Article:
It means, if your horse is a pasture potato, having a salt block available and feeding a good quality hay and concentrate will meet all their needs. If your horse has to work for a living (this means physical labor as opposed to being in a supervisory role like myself), you will need an electrolyte plan.


On a day-to-day basis, a salt block along with a good diet is probably adequate, unless your horse is in hardcore training. When work gets stepped up though, it’s time to add in additional electrolytes about an hour before the hard work starts. Even better, but this can be nearly impossible with horses, add electrolytes to about a gallon of water, and have your horse drink them. Yeah, I know, you can lead them to water, and all that, but a bit of training before big events will help your horse learn this valuable skill. Make sure your horse has plain water available as well.

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After work, be sure to offer electrolyte water again, or add to the next concentrate meal. This will help your horse replenish those valuable electrolytes as fast as they can.


The Perfect Electrolyte


There are approximately 1 bajillion different ones on the market. Look for ingredients in the order horses lose electrolytes, with one exception: chloride. Chloride tags along for the ride with all the others, so sort of by default, you’ll get lots of that.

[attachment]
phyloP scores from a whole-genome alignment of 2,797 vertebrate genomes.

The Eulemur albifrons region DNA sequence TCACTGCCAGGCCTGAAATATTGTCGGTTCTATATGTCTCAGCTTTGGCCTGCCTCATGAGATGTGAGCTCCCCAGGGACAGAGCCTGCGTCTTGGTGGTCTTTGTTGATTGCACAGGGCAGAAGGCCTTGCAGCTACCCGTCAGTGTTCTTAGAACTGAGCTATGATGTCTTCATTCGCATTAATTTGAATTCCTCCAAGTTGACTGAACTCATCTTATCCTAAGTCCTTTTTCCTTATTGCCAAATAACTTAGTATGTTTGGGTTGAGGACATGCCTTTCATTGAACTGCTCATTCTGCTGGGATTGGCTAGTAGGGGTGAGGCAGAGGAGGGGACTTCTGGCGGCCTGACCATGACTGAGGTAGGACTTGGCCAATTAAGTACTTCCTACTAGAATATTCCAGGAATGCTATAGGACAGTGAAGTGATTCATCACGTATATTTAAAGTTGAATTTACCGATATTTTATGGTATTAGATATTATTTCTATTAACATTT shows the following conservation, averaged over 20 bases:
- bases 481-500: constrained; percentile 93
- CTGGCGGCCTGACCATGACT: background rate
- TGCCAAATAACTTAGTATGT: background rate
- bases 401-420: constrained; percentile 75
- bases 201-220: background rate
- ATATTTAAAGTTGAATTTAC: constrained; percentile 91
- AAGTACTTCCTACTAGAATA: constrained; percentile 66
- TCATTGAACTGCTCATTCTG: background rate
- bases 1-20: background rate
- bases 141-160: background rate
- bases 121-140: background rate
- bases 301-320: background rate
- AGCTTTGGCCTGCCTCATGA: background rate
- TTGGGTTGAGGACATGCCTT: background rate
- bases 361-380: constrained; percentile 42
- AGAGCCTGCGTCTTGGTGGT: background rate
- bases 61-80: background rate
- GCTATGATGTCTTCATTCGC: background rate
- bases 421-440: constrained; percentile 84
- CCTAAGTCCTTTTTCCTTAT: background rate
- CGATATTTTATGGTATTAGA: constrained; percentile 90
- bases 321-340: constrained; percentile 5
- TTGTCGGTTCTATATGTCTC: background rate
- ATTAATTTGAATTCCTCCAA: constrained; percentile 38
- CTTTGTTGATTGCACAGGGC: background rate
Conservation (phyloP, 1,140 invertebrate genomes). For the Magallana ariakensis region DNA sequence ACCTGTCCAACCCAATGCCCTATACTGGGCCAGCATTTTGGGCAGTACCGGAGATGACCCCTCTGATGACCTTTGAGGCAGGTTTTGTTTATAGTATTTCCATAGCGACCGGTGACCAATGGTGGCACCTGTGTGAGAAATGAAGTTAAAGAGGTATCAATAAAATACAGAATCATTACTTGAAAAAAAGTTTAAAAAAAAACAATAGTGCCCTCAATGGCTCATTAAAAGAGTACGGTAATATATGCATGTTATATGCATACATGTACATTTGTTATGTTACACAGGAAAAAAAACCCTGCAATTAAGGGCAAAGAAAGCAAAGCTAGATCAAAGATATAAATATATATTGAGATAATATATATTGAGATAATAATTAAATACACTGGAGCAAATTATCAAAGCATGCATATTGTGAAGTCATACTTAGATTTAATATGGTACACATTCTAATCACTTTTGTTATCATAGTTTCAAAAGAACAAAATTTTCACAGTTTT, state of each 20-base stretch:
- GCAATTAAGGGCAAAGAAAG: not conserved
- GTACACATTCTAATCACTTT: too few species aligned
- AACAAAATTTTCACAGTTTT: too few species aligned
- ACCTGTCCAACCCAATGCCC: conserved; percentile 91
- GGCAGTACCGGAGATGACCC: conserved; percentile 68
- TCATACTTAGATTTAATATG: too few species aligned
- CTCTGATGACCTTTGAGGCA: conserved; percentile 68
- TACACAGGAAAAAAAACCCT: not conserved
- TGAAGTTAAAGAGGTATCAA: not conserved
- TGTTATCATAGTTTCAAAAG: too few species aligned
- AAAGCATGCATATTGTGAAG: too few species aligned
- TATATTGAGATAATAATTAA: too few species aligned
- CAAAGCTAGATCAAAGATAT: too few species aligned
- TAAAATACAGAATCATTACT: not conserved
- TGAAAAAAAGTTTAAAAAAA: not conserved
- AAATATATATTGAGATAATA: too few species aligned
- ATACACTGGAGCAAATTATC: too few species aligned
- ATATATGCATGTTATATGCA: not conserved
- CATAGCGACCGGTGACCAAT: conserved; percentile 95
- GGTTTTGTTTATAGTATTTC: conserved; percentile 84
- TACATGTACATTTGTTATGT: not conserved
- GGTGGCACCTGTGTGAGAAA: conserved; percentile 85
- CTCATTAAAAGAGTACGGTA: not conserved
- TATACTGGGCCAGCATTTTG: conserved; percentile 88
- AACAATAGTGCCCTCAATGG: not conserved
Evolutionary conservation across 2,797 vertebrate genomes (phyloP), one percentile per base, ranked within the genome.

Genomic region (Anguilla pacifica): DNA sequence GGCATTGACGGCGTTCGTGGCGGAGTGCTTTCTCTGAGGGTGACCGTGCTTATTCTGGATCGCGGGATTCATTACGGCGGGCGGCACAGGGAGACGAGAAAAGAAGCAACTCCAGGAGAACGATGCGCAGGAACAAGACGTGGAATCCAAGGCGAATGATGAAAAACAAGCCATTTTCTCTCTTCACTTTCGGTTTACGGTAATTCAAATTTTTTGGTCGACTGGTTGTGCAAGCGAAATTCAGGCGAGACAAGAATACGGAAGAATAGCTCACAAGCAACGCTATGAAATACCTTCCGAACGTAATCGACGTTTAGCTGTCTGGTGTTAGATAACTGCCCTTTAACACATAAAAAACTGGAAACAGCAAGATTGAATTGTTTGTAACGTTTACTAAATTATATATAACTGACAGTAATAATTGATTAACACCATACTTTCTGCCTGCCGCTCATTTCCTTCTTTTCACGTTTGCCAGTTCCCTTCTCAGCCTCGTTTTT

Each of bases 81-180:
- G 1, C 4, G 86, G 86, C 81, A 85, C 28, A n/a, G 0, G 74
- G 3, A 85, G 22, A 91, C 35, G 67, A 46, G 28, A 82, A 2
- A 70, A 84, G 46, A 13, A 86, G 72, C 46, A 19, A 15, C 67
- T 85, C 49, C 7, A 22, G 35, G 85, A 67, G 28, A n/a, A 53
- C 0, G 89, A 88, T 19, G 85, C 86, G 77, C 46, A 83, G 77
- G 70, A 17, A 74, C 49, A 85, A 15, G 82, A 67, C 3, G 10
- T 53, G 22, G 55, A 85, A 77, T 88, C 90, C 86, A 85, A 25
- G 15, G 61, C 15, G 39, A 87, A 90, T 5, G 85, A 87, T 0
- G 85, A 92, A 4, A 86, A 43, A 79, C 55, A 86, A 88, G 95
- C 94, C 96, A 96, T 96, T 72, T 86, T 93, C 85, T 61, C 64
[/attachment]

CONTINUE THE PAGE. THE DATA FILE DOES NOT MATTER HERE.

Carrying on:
Bottom line: look for Sodium (often listed as salt), potassium, calcium, and magnesium in the ingredients. There will be sugar in there too, and that’s okay! A little bit of sugar helps the gut absorb those electrolytes. BUT (and it’s a big BUT) sugar should NOT be the first ingredient on the list. It should be around 3-4 down on the list, and will likely come before magnesium. Once you have the right ingredients in the right order, pick the one your horse likes. That’s the really hard part.


Electrolytes are way more complicated than I ever dreamed! Speaking of dreaming, I’m going back to holding the chair in the back office down. You be a good human and scroll down a little further to subscribe to my blog. You’ll get it a day earlier than everyone else, and that will make your Monday a little cheerier.


Until next week,



P.S. I know that I’m the resident celebrity around here, but my docs are starting to get worldwide attention with the podcast they do. Horse people all over Canada, UK, Europe, and Australia are listening, as well as people in all 50 states here in the US. Have you checked it out yet? It’s called Straight from the Horse Doctor’s Mouth. You can click on that link and find out for yourself what all the fuss is about!

Tuesdays with Tony is the official blog of Tony the Clinic Cat at Springhill Equine Veterinary Clinic in Newberry, Florida. If you liked this blog, please subscribe below, and share it with your friends on social media! For more information, please call us at (352) 472-1620, visit our website at SpringhillEquine.com, or follow us on Facebook!